|14 Ky.L.Rptr. 605|
|Court of Appeals of Kentucky.|
|Spurlock v. Commonwealth.|
|Jan. 26, 1893.|
Appeal from circuit court, Clay county.
"Not to be officially reported."
Green Spurlock, having been convicted of murder, appeals.
The appellant was convicted of murder, and sentenced to the state prison for life. The instructions given are not objectionable, but there is much conflicting evidence as to the guilt of the accused. The deceased was shot by some one or more persons who had secreted themselves in bushes along or near the pathway that led from his house. The killing is said to have resulted from the relation of certain clans of marauders and murderers to each other, existing in the county of Harlan. These clans were hostile to each other, and roamed through the country, ready at any time to take the lives of those who disapproved of their savage and brutal deeds. Whether this appellant belonged to the one clan or the other is not necessary for this court to determine. He was arraigned and placed on trial for the murder of Caywood, and for this offense he could be tried under the indictment, and for no other; and therefore all the evidence as to the offenses certain murderous clans had previously committed was incompetent, or that other men had been shot and killed or wounded, should have been excluded from the jury; also the fact that the county judge of Harlan county had armed men to protect the county seat against an invasion from the armed force of one Howard. The testimony of Ross Stewart, to the effect that he heard a gun fired about one mile from where the deceased was killed; he reckoned that it was shot at Stephen Caywood,-all such testimony was incompetent, and was calculated to divert the mind of the jury from the real issue in the case, and produce a conviction on account of the many acts of lawlessness that had been committed in the county of Harlan. If the accused was guilty of assassinating the deceased, or aiding others in committing the dastardly deed, there is no punishment too severe for him; but the rule of law and evidence that applies to all men charged with crime must control the trial of the accused, and the evidence confined to the plea of not guilty. We are not disposed to adjudge that the court erred in denying the right of the accused to avail himself of the testimony of those with whom he was seen armed on the morning of the murder. There is enough testimony on the part of the commonwealth to show a conspiracy to take the life of Caywood by those who were seen armed at or near the place of the killing; and the only question is, was the accused one of the number? And, there being conflicting testimony on this point, it was with the jury to pass on the question. But, when the court gave such a wide range to the state in the effort to show the deplorable condition of affairs in Harlan, we cannot say that the accused was not prejudiced by it, and for that reason we must adjudge the appellant entitled to a new trial.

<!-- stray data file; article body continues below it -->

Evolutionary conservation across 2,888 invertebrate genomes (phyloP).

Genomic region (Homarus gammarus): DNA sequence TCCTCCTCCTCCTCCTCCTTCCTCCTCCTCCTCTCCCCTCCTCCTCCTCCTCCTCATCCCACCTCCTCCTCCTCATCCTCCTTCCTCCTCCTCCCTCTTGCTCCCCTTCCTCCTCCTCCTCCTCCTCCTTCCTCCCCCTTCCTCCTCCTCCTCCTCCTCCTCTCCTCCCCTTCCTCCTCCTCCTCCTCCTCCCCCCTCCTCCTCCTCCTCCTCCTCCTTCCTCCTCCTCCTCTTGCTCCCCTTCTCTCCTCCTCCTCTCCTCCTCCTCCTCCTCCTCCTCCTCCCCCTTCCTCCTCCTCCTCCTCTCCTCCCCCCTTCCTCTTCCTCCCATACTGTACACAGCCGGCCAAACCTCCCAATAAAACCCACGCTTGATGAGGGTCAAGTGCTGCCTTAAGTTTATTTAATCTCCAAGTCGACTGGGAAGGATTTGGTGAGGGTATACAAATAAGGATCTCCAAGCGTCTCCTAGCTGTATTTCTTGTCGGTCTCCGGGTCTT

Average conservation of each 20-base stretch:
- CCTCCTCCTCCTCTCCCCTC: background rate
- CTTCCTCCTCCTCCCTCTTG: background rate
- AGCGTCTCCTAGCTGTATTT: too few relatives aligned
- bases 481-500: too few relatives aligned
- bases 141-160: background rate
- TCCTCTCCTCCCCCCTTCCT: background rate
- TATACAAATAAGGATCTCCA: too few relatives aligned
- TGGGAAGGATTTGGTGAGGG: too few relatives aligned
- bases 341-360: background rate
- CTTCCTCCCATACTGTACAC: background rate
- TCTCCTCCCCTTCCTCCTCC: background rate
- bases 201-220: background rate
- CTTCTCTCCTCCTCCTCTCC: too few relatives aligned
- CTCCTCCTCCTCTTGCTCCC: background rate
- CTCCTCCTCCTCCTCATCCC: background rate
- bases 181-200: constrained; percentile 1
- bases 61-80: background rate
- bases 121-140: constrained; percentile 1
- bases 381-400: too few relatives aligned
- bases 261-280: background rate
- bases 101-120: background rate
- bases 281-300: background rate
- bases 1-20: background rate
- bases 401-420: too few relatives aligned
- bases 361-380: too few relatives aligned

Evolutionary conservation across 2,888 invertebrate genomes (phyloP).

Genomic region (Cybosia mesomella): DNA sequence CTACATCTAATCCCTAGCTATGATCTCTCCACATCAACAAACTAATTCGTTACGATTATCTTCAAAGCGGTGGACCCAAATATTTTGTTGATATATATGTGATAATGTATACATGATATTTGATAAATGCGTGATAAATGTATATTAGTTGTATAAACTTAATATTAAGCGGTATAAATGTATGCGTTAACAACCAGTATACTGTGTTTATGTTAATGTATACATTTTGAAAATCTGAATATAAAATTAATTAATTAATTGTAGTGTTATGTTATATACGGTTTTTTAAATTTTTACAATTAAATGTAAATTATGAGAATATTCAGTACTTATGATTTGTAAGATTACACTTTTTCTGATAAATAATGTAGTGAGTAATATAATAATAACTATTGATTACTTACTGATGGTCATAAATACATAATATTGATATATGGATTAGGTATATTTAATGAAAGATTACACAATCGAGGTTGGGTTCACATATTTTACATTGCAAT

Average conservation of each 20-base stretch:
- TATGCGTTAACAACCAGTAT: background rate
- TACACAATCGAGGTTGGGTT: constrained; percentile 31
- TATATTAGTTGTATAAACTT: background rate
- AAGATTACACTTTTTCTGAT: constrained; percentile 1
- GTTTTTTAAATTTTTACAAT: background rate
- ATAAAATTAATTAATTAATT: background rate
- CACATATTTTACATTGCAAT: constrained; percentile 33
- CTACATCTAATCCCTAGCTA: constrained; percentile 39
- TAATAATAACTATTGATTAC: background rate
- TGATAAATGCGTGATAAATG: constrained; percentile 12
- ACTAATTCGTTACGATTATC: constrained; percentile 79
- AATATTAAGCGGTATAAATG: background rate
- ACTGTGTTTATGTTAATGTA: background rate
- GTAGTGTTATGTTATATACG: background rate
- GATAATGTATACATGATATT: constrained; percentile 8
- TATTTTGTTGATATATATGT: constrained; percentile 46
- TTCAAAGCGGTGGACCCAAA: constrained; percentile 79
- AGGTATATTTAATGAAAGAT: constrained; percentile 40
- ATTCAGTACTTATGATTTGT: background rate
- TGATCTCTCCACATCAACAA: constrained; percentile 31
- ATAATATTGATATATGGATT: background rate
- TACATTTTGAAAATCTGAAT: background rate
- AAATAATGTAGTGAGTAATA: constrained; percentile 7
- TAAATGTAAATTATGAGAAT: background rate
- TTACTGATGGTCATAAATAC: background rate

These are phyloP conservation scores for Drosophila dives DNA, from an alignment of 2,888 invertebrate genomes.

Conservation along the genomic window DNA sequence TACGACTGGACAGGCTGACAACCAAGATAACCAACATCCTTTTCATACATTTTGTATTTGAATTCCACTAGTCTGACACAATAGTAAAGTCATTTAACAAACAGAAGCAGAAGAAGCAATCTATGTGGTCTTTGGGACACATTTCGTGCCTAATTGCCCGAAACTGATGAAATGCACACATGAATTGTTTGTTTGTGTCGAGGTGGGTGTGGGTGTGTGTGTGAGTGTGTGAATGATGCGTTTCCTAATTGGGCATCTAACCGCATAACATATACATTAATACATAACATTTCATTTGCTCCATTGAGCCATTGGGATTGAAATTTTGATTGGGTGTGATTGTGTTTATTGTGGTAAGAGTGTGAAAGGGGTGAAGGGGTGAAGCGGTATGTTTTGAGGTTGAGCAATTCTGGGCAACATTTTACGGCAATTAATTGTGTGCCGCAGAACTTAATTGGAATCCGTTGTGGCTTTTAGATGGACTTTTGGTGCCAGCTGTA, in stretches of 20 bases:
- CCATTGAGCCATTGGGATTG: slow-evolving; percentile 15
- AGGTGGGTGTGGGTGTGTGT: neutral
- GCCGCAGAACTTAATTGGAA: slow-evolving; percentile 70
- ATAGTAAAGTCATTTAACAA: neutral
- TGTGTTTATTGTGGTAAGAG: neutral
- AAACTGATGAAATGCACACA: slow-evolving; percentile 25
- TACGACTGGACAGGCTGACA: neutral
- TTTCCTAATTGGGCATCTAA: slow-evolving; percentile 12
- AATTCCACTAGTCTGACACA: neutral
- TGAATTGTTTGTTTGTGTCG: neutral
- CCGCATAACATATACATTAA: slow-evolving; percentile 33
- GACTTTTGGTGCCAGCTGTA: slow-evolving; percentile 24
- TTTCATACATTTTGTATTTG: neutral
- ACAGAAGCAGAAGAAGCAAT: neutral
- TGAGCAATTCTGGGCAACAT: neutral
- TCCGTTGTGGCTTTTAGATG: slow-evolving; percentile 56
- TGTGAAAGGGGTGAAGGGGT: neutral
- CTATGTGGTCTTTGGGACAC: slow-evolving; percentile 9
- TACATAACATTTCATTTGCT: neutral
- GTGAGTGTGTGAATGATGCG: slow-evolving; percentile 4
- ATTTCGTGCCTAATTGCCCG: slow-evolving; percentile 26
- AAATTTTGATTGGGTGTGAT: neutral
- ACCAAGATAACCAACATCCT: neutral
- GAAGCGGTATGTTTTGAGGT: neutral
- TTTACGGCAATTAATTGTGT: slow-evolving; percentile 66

Judgment reversed and remanded, with directions to grant a new trial, and for proceedings consistent with this opinion.
Spurlock v. Commonwealth.
20 S.W. 1095, 14 Ky.L.Rptr. 605
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